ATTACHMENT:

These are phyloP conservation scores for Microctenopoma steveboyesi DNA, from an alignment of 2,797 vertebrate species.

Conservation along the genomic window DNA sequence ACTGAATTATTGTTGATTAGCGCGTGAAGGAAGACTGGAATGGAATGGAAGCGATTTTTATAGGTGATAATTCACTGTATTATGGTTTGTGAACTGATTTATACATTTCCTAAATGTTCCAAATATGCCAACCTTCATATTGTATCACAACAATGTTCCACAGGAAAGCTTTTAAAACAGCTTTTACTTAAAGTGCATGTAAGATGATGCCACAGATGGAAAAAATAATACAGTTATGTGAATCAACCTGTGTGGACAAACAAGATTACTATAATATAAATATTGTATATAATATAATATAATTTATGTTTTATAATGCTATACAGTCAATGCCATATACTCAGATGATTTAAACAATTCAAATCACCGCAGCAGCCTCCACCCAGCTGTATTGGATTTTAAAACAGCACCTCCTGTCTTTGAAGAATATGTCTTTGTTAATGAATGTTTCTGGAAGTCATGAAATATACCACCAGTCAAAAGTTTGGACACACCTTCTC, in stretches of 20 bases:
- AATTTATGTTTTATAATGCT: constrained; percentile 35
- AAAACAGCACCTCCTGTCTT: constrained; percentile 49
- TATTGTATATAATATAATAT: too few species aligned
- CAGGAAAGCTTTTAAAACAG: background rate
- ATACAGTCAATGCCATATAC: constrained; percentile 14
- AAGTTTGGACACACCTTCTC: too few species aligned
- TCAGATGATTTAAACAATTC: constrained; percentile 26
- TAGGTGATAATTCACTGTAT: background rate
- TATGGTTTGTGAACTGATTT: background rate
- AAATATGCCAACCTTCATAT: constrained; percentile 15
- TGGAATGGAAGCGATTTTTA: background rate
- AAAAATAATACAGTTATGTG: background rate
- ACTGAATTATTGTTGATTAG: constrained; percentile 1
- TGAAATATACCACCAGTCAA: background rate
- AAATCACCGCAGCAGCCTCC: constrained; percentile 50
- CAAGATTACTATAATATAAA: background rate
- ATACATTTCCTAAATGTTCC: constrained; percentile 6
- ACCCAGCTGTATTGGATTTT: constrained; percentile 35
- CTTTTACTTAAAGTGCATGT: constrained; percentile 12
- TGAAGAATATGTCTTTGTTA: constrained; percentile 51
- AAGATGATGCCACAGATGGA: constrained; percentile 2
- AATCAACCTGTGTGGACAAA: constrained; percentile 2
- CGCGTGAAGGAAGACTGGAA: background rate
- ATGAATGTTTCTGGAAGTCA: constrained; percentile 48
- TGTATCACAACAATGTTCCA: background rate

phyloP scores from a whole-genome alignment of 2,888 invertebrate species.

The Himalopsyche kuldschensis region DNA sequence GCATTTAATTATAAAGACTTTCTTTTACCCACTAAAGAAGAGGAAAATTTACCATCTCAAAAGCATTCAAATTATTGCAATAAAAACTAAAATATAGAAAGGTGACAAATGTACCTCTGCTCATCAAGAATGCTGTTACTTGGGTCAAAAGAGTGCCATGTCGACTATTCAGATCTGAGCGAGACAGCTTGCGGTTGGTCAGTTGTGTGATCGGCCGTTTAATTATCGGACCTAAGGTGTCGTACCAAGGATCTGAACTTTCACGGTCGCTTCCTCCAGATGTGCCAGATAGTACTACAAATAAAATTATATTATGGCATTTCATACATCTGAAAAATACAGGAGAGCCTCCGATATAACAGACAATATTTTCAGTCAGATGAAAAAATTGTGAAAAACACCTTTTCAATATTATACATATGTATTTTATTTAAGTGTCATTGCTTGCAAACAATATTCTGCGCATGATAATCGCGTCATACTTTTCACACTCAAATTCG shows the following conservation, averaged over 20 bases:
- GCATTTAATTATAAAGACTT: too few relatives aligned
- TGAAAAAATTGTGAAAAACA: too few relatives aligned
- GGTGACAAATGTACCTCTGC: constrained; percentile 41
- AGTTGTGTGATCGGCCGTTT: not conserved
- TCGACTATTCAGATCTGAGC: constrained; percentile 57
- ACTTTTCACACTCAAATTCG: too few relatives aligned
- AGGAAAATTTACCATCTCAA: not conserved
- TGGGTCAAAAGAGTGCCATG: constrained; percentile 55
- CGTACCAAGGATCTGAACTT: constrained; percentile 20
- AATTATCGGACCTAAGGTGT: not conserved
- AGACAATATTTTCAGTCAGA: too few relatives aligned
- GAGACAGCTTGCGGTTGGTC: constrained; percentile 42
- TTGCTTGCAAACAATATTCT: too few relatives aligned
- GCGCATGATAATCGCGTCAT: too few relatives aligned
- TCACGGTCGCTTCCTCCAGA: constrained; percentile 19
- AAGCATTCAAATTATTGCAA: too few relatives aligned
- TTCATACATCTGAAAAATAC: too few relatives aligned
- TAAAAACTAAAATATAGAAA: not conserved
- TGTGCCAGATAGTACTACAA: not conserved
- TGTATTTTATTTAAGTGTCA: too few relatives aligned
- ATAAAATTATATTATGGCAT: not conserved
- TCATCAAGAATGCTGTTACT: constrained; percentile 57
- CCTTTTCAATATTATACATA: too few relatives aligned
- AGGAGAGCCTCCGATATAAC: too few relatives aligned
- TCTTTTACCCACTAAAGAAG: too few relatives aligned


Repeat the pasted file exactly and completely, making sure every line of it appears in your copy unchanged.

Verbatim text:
These are phyloP conservation scores for Microctenopoma steveboyesi DNA, from an alignment of 2,797 vertebrate species.

Conservation along the genomic window DNA sequence ACTGAATTATTGTTGATTAGCGCGTGAAGGAAGACTGGAATGGAATGGAAGCGATTTTTATAGGTGATAATTCACTGTATTATGGTTTGTGAACTGATTTATACATTTCCTAAATGTTCCAAATATGCCAACCTTCATATTGTATCACAACAATGTTCCACAGGAAAGCTTTTAAAACAGCTTTTACTTAAAGTGCATGTAAGATGATGCCACAGATGGAAAAAATAATACAGTTATGTGAATCAACCTGTGTGGACAAACAAGATTACTATAATATAAATATTGTATATAATATAATATAATTTATGTTTTATAATGCTATACAGTCAATGCCATATACTCAGATGATTTAAACAATTCAAATCACCGCAGCAGCCTCCACCCAGCTGTATTGGATTTTAAAACAGCACCTCCTGTCTTTGAAGAATATGTCTTTGTTAATGAATGTTTCTGGAAGTCATGAAATATACCACCAGTCAAAAGTTTGGACACACCTTCTC, in stretches of 20 bases:
- AATTTATGTTTTATAATGCT: constrained; percentile 35
- AAAACAGCACCTCCTGTCTT: constrained; percentile 49
- TATTGTATATAATATAATAT: too few species aligned
- CAGGAAAGCTTTTAAAACAG: background rate
- ATACAGTCAATGCCATATAC: constrained; percentile 14
- AAGTTTGGACACACCTTCTC: too few species aligned
- TCAGATGATTTAAACAATTC: constrained; percentile 26
- TAGGTGATAATTCACTGTAT: background rate
- TATGGTTTGTGAACTGATTT: background rate
- AAATATGCCAACCTTCATAT: constrained; percentile 15
- TGGAATGGAAGCGATTTTTA: background rate
- AAAAATAATACAGTTATGTG: background rate
- ACTGAATTATTGTTGATTAG: constrained; percentile 1
- TGAAATATACCACCAGTCAA: background rate
- AAATCACCGCAGCAGCCTCC: constrained; percentile 50
- CAAGATTACTATAATATAAA: background rate
- ATACATTTCCTAAATGTTCC: constrained; percentile 6
- ACCCAGCTGTATTGGATTTT: constrained; percentile 35
- CTTTTACTTAAAGTGCATGT: constrained; percentile 12
- TGAAGAATATGTCTTTGTTA: constrained; percentile 51
- AAGATGATGCCACAGATGGA: constrained; percentile 2
- AATCAACCTGTGTGGACAAA: constrained; percentile 2
- CGCGTGAAGGAAGACTGGAA: background rate
- ATGAATGTTTCTGGAAGTCA: constrained; percentile 48
- TGTATCACAACAATGTTCCA: background rate

phyloP scores from a whole-genome alignment of 2,888 invertebrate species.

The Himalopsyche kuldschensis region DNA sequence GCATTTAATTATAAAGACTTTCTTTTACCCACTAAAGAAGAGGAAAATTTACCATCTCAAAAGCATTCAAATTATTGCAATAAAAACTAAAATATAGAAAGGTGACAAATGTACCTCTGCTCATCAAGAATGCTGTTACTTGGGTCAAAAGAGTGCCATGTCGACTATTCAGATCTGAGCGAGACAGCTTGCGGTTGGTCAGTTGTGTGATCGGCCGTTTAATTATCGGACCTAAGGTGTCGTACCAAGGATCTGAACTTTCACGGTCGCTTCCTCCAGATGTGCCAGATAGTACTACAAATAAAATTATATTATGGCATTTCATACATCTGAAAAATACAGGAGAGCCTCCGATATAACAGACAATATTTTCAGTCAGATGAAAAAATTGTGAAAAACACCTTTTCAATATTATACATATGTATTTTATTTAAGTGTCATTGCTTGCAAACAATATTCTGCGCATGATAATCGCGTCATACTTTTCACACTCAAATTCG shows the following conservation, averaged over 20 bases:
- GCATTTAATTATAAAGACTT: too few relatives aligned
- TGAAAAAATTGTGAAAAACA: too few relatives aligned
- GGTGACAAATGTACCTCTGC: constrained; percentile 41
- AGTTGTGTGATCGGCCGTTT: not conserved
- TCGACTATTCAGATCTGAGC: constrained; percentile 57
- ACTTTTCACACTCAAATTCG: too few relatives aligned
- AGGAAAATTTACCATCTCAA: not conserved
- TGGGTCAAAAGAGTGCCATG: constrained; percentile 55
- CGTACCAAGGATCTGAACTT: constrained; percentile 20
- AATTATCGGACCTAAGGTGT: not conserved
- AGACAATATTTTCAGTCAGA: too few relatives aligned
- GAGACAGCTTGCGGTTGGTC: constrained; percentile 42
- TTGCTTGCAAACAATATTCT: too few relatives aligned
- GCGCATGATAATCGCGTCAT: too few relatives aligned
- TCACGGTCGCTTCCTCCAGA: constrained; percentile 19
- AAGCATTCAAATTATTGCAA: too few relatives aligned
- TTCATACATCTGAAAAATAC: too few relatives aligned
- TAAAAACTAAAATATAGAAA: not conserved
- TGTGCCAGATAGTACTACAA: not conserved
- TGTATTTTATTTAAGTGTCA: too few relatives aligned
- ATAAAATTATATTATGGCAT: not conserved
- TCATCAAGAATGCTGTTACT: constrained; percentile 57
- CCTTTTCAATATTATACATA: too few relatives aligned
- AGGAGAGCCTCCGATATAAC: too few relatives aligned
- TCTTTTACCCACTAAAGAAG: too few relatives aligned